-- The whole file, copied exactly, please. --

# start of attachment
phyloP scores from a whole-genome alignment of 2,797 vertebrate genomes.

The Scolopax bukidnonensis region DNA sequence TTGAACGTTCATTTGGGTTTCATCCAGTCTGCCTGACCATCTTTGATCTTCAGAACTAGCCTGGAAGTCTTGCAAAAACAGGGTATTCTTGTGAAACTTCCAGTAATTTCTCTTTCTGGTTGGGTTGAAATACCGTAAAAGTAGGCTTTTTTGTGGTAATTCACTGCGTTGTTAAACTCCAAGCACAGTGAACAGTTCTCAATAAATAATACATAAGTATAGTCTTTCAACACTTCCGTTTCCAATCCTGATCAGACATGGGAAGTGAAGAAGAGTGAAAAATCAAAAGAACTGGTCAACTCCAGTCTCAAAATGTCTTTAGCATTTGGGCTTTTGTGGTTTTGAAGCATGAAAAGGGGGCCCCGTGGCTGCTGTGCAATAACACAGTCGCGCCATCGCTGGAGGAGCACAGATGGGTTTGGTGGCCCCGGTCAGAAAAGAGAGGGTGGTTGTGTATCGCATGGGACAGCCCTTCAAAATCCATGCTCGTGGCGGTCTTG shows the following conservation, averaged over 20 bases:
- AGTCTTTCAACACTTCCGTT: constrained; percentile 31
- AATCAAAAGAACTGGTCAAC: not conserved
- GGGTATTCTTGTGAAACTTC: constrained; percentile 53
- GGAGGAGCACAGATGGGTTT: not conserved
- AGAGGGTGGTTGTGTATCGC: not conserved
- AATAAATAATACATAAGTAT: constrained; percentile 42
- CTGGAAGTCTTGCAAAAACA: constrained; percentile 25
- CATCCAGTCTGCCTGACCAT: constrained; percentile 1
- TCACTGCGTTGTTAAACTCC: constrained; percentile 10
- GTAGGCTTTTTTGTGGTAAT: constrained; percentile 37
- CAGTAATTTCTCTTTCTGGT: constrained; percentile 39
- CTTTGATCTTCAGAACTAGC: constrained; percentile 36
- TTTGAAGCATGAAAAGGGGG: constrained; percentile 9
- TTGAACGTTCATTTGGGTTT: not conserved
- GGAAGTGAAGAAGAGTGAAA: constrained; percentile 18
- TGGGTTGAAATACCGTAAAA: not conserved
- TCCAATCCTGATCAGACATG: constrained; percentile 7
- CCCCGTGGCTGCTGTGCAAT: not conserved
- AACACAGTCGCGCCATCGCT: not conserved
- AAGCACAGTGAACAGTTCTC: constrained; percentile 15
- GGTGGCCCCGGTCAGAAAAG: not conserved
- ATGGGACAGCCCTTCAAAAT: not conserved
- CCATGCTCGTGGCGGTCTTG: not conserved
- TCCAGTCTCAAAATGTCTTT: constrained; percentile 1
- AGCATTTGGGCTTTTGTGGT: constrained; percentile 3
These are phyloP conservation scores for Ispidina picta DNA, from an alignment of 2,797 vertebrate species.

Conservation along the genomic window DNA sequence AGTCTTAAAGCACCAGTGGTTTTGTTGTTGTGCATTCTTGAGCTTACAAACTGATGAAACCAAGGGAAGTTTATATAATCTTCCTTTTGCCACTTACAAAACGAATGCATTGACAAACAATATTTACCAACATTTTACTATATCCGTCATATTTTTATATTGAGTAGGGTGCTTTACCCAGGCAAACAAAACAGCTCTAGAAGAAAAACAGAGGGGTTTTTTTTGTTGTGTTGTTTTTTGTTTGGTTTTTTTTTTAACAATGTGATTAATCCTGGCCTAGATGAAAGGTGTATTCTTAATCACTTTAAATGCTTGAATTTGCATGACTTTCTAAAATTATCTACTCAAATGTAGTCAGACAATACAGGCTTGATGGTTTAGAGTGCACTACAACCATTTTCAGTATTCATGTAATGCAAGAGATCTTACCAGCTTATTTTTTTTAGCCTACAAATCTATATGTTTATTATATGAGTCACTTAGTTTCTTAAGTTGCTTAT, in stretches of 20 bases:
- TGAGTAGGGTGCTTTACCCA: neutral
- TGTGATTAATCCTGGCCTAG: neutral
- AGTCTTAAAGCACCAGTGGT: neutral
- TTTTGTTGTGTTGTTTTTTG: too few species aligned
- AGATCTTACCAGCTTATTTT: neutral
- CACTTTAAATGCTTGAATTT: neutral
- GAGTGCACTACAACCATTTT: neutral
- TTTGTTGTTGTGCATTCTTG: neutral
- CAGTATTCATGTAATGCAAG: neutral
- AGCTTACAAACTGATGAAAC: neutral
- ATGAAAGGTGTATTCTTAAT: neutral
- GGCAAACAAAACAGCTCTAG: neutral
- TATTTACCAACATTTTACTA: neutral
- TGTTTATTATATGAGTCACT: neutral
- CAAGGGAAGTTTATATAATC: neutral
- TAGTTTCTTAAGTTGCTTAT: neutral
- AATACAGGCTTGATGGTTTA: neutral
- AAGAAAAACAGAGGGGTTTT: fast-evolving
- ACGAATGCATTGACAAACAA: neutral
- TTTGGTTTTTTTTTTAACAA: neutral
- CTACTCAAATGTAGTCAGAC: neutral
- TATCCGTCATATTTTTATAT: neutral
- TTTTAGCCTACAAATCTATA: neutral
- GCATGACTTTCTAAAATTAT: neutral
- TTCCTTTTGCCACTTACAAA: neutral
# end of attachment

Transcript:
phyloP scores from a whole-genome alignment of 2,797 vertebrate genomes.

The Scolopax bukidnonensis region DNA sequence TTGAACGTTCATTTGGGTTTCATCCAGTCTGCCTGACCATCTTTGATCTTCAGAACTAGCCTGGAAGTCTTGCAAAAACAGGGTATTCTTGTGAAACTTCCAGTAATTTCTCTTTCTGGTTGGGTTGAAATACCGTAAAAGTAGGCTTTTTTGTGGTAATTCACTGCGTTGTTAAACTCCAAGCACAGTGAACAGTTCTCAATAAATAATACATAAGTATAGTCTTTCAACACTTCCGTTTCCAATCCTGATCAGACATGGGAAGTGAAGAAGAGTGAAAAATCAAAAGAACTGGTCAACTCCAGTCTCAAAATGTCTTTAGCATTTGGGCTTTTGTGGTTTTGAAGCATGAAAAGGGGGCCCCGTGGCTGCTGTGCAATAACACAGTCGCGCCATCGCTGGAGGAGCACAGATGGGTTTGGTGGCCCCGGTCAGAAAAGAGAGGGTGGTTGTGTATCGCATGGGACAGCCCTTCAAAATCCATGCTCGTGGCGGTCTTG shows the following conservation, averaged over 20 bases:
- AGTCTTTCAACACTTCCGTT: constrained; percentile 31
- AATCAAAAGAACTGGTCAAC: not conserved
- GGGTATTCTTGTGAAACTTC: constrained; percentile 53
- GGAGGAGCACAGATGGGTTT: not conserved
- AGAGGGTGGTTGTGTATCGC: not conserved
- AATAAATAATACATAAGTAT: constrained; percentile 42
- CTGGAAGTCTTGCAAAAACA: constrained; percentile 25
- CATCCAGTCTGCCTGACCAT: constrained; percentile 1
- TCACTGCGTTGTTAAACTCC: constrained; percentile 10
- GTAGGCTTTTTTGTGGTAAT: constrained; percentile 37
- CAGTAATTTCTCTTTCTGGT: constrained; percentile 39
- CTTTGATCTTCAGAACTAGC: constrained; percentile 36
- TTTGAAGCATGAAAAGGGGG: constrained; percentile 9
- TTGAACGTTCATTTGGGTTT: not conserved
- GGAAGTGAAGAAGAGTGAAA: constrained; percentile 18
- TGGGTTGAAATACCGTAAAA: not conserved
- TCCAATCCTGATCAGACATG: constrained; percentile 7
- CCCCGTGGCTGCTGTGCAAT: not conserved
- AACACAGTCGCGCCATCGCT: not conserved
- AAGCACAGTGAACAGTTCTC: constrained; percentile 15
- GGTGGCCCCGGTCAGAAAAG: not conserved
- ATGGGACAGCCCTTCAAAAT: not conserved
- CCATGCTCGTGGCGGTCTTG: not conserved
- TCCAGTCTCAAAATGTCTTT: constrained; percentile 1
- AGCATTTGGGCTTTTGTGGT: constrained; percentile 3
These are phyloP conservation scores for Ispidina picta DNA, from an alignment of 2,797 vertebrate species.

Conservation along the genomic window DNA sequence AGTCTTAAAGCACCAGTGGTTTTGTTGTTGTGCATTCTTGAGCTTACAAACTGATGAAACCAAGGGAAGTTTATATAATCTTCCTTTTGCCACTTACAAAACGAATGCATTGACAAACAATATTTACCAACATTTTACTATATCCGTCATATTTTTATATTGAGTAGGGTGCTTTACCCAGGCAAACAAAACAGCTCTAGAAGAAAAACAGAGGGGTTTTTTTTGTTGTGTTGTTTTTTGTTTGGTTTTTTTTTTAACAATGTGATTAATCCTGGCCTAGATGAAAGGTGTATTCTTAATCACTTTAAATGCTTGAATTTGCATGACTTTCTAAAATTATCTACTCAAATGTAGTCAGACAATACAGGCTTGATGGTTTAGAGTGCACTACAACCATTTTCAGTATTCATGTAATGCAAGAGATCTTACCAGCTTATTTTTTTTAGCCTACAAATCTATATGTTTATTATATGAGTCACTTAGTTTCTTAAGTTGCTTAT, in stretches of 20 bases:
- TGAGTAGGGTGCTTTACCCA: neutral
- TGTGATTAATCCTGGCCTAG: neutral
- AGTCTTAAAGCACCAGTGGT: neutral
- TTTTGTTGTGTTGTTTTTTG: too few species aligned
- AGATCTTACCAGCTTATTTT: neutral
- CACTTTAAATGCTTGAATTT: neutral
- GAGTGCACTACAACCATTTT: neutral
- TTTGTTGTTGTGCATTCTTG: neutral
- CAGTATTCATGTAATGCAAG: neutral
- AGCTTACAAACTGATGAAAC: neutral
- ATGAAAGGTGTATTCTTAAT: neutral
- GGCAAACAAAACAGCTCTAG: neutral
- TATTTACCAACATTTTACTA: neutral
- TGTTTATTATATGAGTCACT: neutral
- CAAGGGAAGTTTATATAATC: neutral
- TAGTTTCTTAAGTTGCTTAT: neutral
- AATACAGGCTTGATGGTTTA: neutral
- AAGAAAAACAGAGGGGTTTT: fast-evolving
- ACGAATGCATTGACAAACAA: neutral
- TTTGGTTTTTTTTTTAACAA: neutral
- CTACTCAAATGTAGTCAGAC: neutral
- TATCCGTCATATTTTTATAT: neutral
- TTTTAGCCTACAAATCTATA: neutral
- GCATGACTTTCTAAAATTAT: neutral
- TTCCTTTTGCCACTTACAAA: neutral